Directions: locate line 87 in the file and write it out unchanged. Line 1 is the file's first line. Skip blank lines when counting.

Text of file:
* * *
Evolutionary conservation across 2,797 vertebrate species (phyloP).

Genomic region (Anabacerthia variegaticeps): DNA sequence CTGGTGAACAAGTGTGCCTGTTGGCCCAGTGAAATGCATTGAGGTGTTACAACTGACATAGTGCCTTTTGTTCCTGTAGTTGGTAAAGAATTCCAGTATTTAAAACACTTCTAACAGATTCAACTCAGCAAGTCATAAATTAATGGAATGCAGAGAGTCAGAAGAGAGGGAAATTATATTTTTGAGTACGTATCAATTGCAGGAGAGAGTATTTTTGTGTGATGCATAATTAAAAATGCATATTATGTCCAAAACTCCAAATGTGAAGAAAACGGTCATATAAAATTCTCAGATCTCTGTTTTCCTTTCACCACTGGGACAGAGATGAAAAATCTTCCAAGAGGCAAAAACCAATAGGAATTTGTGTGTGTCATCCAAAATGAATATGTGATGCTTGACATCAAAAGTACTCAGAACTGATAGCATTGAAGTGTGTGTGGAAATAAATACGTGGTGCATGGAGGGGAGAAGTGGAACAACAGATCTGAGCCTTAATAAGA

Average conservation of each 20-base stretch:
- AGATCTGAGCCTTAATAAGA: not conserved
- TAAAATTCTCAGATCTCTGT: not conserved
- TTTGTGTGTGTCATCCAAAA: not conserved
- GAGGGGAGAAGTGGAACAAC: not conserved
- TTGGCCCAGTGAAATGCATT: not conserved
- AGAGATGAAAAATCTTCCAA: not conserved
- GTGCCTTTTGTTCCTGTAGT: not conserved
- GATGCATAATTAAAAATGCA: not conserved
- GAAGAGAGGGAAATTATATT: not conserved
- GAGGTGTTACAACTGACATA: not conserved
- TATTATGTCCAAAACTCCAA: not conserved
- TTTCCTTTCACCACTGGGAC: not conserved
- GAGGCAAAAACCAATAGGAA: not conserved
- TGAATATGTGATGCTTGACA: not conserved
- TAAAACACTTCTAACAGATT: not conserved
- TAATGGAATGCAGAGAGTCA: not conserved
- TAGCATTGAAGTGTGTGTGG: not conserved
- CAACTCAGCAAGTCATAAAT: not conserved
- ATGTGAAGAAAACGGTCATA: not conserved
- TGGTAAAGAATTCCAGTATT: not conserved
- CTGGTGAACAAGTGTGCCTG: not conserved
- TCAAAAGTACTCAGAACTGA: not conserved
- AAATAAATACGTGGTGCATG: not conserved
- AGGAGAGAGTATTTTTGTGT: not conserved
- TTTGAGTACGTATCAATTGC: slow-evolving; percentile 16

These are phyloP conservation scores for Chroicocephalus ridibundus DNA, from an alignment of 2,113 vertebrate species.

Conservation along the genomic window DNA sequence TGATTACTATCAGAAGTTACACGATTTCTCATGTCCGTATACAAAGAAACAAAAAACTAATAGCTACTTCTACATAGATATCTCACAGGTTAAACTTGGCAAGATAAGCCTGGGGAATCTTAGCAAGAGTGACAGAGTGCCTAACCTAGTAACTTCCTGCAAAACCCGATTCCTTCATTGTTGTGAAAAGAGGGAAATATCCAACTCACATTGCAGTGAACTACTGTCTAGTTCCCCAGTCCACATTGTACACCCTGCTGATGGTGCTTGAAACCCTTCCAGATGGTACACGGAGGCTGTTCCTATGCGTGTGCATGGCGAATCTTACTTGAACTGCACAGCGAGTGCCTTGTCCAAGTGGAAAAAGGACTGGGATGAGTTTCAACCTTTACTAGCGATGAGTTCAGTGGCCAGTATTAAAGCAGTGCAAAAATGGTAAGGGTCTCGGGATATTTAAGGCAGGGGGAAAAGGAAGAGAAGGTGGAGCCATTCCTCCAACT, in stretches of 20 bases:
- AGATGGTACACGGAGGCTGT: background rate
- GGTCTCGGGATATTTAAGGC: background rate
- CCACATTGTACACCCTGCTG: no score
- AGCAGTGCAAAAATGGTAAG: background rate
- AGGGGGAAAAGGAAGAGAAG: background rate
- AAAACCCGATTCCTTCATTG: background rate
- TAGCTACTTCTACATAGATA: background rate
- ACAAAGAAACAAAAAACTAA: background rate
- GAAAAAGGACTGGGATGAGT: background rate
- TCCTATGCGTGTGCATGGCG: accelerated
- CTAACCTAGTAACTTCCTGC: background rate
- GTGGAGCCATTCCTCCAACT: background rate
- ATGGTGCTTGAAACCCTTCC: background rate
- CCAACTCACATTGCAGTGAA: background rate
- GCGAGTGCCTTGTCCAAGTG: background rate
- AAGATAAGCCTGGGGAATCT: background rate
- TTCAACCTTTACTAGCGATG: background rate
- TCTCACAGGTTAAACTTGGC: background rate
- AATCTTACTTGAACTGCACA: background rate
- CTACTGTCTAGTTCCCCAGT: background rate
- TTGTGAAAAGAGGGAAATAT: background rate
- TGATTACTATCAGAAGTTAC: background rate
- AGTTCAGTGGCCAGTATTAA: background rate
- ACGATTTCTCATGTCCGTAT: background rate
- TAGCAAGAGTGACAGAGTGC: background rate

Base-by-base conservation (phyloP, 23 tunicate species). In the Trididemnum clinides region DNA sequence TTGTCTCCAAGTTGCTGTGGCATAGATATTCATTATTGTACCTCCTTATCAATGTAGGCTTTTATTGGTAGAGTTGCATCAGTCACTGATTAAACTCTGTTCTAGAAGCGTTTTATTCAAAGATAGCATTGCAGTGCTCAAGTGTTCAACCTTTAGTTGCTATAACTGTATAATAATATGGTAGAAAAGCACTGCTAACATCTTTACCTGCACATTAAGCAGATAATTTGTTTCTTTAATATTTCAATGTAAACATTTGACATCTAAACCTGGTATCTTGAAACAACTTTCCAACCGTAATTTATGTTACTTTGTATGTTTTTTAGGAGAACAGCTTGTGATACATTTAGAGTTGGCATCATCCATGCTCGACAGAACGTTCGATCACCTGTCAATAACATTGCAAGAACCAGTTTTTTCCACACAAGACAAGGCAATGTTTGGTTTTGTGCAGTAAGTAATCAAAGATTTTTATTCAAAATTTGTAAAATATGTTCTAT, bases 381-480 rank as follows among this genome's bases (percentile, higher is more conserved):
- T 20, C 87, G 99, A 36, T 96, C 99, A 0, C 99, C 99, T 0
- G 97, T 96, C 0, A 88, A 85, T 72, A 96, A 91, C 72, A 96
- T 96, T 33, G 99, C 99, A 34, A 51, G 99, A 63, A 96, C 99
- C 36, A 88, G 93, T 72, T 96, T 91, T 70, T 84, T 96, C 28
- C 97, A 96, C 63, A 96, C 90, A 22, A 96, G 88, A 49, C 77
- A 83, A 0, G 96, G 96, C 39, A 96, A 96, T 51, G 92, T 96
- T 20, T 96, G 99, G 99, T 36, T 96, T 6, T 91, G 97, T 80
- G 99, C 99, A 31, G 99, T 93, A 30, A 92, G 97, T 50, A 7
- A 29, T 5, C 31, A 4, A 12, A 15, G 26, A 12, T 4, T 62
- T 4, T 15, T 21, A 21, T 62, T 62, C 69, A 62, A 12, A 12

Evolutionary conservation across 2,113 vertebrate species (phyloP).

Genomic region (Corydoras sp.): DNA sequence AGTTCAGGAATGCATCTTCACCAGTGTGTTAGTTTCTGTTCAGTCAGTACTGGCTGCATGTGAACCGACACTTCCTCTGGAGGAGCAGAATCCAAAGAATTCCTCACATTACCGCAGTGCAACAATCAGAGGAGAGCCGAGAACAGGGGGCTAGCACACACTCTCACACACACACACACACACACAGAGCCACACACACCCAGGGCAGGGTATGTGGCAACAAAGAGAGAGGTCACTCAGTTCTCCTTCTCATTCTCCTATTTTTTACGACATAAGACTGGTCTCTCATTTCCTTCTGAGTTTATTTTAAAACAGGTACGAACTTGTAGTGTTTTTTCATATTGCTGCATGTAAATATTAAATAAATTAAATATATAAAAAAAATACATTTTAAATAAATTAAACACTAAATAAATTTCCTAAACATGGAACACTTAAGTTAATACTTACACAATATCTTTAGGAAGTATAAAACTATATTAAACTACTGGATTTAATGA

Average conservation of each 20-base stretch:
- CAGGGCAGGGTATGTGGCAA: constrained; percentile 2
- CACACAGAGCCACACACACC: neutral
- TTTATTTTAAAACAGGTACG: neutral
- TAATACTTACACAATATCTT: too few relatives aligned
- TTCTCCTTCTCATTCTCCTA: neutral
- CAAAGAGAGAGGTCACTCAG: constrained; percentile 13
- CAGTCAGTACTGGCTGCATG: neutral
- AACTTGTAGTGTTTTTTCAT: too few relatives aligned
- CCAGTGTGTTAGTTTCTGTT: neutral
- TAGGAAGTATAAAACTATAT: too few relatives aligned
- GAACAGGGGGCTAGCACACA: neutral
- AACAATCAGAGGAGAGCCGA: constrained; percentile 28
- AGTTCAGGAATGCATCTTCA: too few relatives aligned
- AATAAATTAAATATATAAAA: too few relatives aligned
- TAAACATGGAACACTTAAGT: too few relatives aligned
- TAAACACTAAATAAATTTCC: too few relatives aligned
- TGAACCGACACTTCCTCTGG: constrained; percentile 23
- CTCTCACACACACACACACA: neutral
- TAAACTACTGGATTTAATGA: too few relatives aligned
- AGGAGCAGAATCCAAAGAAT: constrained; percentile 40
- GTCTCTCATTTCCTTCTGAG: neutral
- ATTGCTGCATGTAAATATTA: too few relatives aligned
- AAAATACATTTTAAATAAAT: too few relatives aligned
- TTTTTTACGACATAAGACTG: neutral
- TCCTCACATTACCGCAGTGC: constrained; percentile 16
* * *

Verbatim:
- CTCTCACACACACACACACA: neutral